work started with ex-periments by Francisco Melo, Paul B. Umbanhowar, and Harry L. Swinney,
6
who studied an apparatus consisting of two plates enclosing a layer of 0.15-0.18 mm diameter bronze spheres. This layer was then periodicly forced.1
 
By varying the frequency and dimensionless acceleration, a wide varietyof patterns were obtained–including stripes, squares, and hexagons. Thesepatterns arose spontenously, not as a result of specific boundary conditions.In other words, the patterned behavior was in the intrinsic dynamics of thebronze spheres, where complete understanding is an important problem.This situation motivated the work of Shankar C. Venkataramani andEdward Ott to develop a simple framework to describe the experiments.
8,9
Using a framework that they called continuum coupled maps (CCM) theycreated a simulation with striking qualitative agreement with the experi-ments of Melo et al.
6
This framework forms the basis of this project.The only direct approach available to model granular media involve par-ticle simulation. While phenomenological models (such as CCMs) can beused, their connection to the actual phenomena is not entirely clear.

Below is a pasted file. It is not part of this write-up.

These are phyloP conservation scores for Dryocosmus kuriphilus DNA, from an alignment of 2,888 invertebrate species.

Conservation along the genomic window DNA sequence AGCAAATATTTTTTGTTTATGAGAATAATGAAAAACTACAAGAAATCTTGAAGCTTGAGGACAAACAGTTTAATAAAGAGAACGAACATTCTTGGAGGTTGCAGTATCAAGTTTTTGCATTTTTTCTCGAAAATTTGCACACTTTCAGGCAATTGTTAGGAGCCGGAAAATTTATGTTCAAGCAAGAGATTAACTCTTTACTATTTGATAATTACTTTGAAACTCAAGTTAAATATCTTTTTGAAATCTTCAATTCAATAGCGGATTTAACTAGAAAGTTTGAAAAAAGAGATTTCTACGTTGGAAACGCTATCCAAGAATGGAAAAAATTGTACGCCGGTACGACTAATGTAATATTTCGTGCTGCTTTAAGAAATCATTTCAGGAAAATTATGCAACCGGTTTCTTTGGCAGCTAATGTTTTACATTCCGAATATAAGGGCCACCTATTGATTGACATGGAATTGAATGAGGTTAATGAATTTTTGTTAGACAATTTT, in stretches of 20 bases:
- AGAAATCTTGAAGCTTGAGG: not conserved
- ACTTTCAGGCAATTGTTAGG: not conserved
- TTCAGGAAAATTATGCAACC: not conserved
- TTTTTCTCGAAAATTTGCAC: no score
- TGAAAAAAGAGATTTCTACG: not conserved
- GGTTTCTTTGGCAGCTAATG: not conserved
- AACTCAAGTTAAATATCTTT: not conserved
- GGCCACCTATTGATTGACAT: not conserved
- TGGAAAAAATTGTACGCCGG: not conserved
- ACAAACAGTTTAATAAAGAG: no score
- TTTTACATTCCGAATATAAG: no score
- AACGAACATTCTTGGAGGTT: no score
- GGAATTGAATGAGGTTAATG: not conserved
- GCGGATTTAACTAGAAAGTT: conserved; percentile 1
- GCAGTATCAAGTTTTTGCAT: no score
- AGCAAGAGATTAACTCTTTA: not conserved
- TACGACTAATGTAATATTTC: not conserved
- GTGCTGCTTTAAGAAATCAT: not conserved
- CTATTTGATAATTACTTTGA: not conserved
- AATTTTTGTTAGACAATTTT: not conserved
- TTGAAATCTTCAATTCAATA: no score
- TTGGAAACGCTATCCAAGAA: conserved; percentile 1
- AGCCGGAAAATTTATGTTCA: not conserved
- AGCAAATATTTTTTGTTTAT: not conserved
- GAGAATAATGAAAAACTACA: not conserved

1
One can use a PDE model to provide a good description of the phe-nomenon which remain simple enough to allow for analytic investigation.Such methods often give insight that compliment numerical simulations.
3
Vankataramani and Ott test Melo et. al
6
hypothesis that the patternedstates they observed were a result temporal period doubling and a standingwave instability. Modeling the dynamics of sand in discrete time, as donein the CCM model, allows for period doubling to be include in a map theexhibits period doubling. Discrete time also makes the length of orbits amuch more intuitive and testable phenomenon.While there are apparant drawbacks with using phenomenological mod-els and–in particular- models that discretize time or space, there are sub-stantial computational gains offered of PDEs or simulations. Moreover, thespatial operator in the CCM model can efficently implemented using thefast Fourier transform techniques.